Comments

  1. atirylf says

    @oevzA1oL The P-38 was in service before the 80s,not since.I served between
    75-78,still have mine but can’t find it.

  2. Terry Poulin says

    The little can opener he brings in about 0:43 or 0:44 seconds into it, is
    what I think of as a can opener…as my family has been using exactly that
    make of one for over 20 years.

    Kinda felt like a retard over New Years, having to ask my fiancee how to
    use their can opener (it’s like the next one he showed). Cool…but
    different having a suction cup like grip on the lid lol. Yes, I am
    a neanderthal.

    I could *not* imagine life with an electric can opener but then again, I
    don’t monkey with openning cans for a living. Honestly I might be more at
    home with the John Wayne can opener than an electric..lol.

  3. Donald Maggart says

    I agree with Mikael the only time John Wayne was referenced was the 2
    chocolate crisp round candy bars e always called them John Wayne bars and
    everyone knew I loved them. I’m 50 now and I still have a P-38 hanging
    around my neck on my dogtag chain. “A man ought to know his
    limitations”—Clint Eastwood

  4. Pathfinder Woodsman says

    You can sand the top of the can on a rock or cement to break the seal.
    Disclamor there might be slight graval.

  5. MrHondaguy1 says

    I love both P-38/51 can openers. I use them all the time and even carry one
    on my keychain at all times.

  6. TarHeelBrit says

    Both my wife and I have P-38′s on our keys. To be honest we’ve not used
    them to open cans but they make great emergency screwdrivers. Never be
    without one.

  7. Milosz Ostrow says

    Ha, ha! I had a Chinese-made butterfly can opener such as shown at 0:45 in
    this video and it FAILED the second time I tried using it during a trip.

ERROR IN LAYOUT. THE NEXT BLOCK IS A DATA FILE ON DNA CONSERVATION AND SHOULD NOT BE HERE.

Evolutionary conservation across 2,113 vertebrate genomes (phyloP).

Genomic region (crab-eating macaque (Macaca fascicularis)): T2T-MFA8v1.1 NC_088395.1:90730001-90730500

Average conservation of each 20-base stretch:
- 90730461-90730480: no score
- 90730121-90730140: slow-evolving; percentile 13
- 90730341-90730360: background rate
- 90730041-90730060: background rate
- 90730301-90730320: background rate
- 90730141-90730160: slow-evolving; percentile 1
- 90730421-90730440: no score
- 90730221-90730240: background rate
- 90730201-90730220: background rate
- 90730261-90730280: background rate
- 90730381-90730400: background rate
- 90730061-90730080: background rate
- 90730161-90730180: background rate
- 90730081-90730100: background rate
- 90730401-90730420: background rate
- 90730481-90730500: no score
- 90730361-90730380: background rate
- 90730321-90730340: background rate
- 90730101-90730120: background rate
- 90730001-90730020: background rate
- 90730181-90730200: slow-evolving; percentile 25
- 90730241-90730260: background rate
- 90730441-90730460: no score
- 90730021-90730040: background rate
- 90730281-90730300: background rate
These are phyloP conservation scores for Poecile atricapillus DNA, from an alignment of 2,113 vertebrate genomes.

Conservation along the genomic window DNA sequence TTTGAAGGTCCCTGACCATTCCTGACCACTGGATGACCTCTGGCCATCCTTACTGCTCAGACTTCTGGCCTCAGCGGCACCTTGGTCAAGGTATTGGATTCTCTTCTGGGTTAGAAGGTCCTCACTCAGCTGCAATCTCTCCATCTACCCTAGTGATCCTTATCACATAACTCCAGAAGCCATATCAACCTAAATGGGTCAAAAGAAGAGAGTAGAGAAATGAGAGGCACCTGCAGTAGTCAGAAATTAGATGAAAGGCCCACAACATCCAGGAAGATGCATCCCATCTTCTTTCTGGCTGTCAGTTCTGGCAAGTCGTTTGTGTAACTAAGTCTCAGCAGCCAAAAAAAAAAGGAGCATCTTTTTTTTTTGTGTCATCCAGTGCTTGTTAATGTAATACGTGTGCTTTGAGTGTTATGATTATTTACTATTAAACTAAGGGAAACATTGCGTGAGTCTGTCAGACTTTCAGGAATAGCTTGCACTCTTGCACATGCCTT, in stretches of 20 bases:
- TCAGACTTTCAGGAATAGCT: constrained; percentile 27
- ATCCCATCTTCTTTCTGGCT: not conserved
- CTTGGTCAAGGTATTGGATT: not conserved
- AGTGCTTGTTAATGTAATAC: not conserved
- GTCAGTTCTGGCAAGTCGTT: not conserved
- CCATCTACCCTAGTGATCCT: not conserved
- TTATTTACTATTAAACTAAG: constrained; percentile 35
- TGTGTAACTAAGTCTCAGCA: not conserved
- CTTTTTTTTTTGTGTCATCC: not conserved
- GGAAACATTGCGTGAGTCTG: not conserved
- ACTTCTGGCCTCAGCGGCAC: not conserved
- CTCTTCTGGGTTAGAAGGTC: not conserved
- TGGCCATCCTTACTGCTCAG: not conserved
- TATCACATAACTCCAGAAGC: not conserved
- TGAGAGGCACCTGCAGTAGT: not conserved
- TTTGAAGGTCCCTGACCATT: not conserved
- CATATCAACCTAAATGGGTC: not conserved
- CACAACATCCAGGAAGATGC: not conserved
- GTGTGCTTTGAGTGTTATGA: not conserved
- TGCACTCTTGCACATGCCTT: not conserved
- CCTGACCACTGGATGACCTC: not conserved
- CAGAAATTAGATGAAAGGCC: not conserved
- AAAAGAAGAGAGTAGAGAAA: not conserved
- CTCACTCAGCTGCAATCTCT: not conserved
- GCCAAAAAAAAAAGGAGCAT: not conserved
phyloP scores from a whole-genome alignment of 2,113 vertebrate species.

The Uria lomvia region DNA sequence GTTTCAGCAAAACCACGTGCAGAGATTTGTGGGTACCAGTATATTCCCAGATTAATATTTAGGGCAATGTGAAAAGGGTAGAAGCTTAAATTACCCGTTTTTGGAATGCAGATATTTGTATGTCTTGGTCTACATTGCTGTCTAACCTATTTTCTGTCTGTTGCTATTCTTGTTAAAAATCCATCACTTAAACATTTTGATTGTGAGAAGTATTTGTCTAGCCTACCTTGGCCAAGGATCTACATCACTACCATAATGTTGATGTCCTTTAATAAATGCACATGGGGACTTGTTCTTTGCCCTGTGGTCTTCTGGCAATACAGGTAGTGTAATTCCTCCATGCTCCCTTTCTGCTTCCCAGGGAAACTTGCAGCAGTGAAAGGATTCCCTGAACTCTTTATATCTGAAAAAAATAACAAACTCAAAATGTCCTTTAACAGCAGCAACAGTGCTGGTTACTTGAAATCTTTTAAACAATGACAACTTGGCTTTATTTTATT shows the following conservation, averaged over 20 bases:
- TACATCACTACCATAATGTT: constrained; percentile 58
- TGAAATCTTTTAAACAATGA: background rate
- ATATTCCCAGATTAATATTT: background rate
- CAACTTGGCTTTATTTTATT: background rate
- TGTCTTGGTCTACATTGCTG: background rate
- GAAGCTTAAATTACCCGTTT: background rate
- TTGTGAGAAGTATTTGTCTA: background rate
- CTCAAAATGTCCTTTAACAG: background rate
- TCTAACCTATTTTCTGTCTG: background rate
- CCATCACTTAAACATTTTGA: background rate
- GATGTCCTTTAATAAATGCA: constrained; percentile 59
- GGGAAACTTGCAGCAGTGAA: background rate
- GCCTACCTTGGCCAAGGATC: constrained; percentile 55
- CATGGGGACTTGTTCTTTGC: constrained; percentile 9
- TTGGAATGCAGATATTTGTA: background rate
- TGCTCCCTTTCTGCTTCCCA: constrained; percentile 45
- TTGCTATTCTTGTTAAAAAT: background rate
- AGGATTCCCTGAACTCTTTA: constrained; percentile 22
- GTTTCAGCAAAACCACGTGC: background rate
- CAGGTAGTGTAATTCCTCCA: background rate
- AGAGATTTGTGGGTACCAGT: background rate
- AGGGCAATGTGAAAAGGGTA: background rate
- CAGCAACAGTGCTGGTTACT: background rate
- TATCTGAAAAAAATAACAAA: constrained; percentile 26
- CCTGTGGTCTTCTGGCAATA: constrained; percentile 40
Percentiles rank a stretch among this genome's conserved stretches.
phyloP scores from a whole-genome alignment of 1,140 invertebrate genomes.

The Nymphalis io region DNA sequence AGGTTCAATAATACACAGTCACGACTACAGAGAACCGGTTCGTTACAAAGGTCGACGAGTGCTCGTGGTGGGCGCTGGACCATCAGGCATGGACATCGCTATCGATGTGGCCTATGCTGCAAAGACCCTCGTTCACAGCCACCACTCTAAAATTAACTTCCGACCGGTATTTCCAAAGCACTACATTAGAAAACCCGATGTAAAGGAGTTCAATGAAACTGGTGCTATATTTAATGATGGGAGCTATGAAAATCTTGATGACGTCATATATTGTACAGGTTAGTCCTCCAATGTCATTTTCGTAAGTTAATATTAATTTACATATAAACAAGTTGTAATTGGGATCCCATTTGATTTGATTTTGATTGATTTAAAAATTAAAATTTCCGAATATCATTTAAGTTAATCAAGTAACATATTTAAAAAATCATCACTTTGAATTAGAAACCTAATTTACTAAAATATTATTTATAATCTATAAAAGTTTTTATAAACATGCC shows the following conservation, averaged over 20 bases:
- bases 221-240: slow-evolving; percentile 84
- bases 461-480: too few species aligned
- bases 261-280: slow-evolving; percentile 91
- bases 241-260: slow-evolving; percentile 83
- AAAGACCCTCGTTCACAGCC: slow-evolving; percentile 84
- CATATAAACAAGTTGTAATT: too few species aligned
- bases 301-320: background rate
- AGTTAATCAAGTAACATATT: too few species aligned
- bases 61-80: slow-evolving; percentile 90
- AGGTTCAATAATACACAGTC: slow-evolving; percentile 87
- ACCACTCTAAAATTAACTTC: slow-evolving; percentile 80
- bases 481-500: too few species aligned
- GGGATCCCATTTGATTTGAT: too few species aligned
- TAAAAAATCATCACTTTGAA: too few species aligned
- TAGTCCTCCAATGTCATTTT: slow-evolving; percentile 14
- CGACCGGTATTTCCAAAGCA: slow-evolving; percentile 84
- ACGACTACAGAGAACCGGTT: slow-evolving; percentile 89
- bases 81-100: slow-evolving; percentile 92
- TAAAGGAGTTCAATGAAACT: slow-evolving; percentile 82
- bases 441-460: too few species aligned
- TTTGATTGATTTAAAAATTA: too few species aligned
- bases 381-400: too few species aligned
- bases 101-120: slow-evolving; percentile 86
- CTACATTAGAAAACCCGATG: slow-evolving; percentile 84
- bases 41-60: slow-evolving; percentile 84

Utter piece of junk, not like the ones made by Ekco in the U.S. decades
    ago. I paid $1 for it at a “dollar store”, so it wasn’t even worth going
    back to complain. Fortunately, I also had a P-51 opener along and a modern
    knock-off of the classic Ekco Miracle Roll mini travel can/bottle opener as
    back-ups, and they worked fine.

  8. littlegoobie says

    the naming controversy must be the metric. and i agree. Why would the US
    military measure and name something after a unit of measurement they do not
    use? the entire world is metric except a few countries , so either this
    thing is imported, or designed elsewhere, or has some other foreign
    connection otherwise the metric naming makes no sense.

  9. Jim Nesta says

    When I was in the Army in the late 60s I carried the P-38 on my dog tag
    chain around my neck. Our C-ration kits were supposed to include a P-38,
    but we felt better having one on our person. I used that P-38 as a backup
    can opener years after I got out of the Army. It never failed to function,
    which was more than I could say for many of the fancy store-bought can
    openers.

  10. RubberRivet says

    I’ve been using these all my life (I’m 58) my old man was in the (British)
    army, we never used any thing else, my wife uses these and my kids have
    left home but they also use them. Why would you need to complicate such a
    basic but winning design. 

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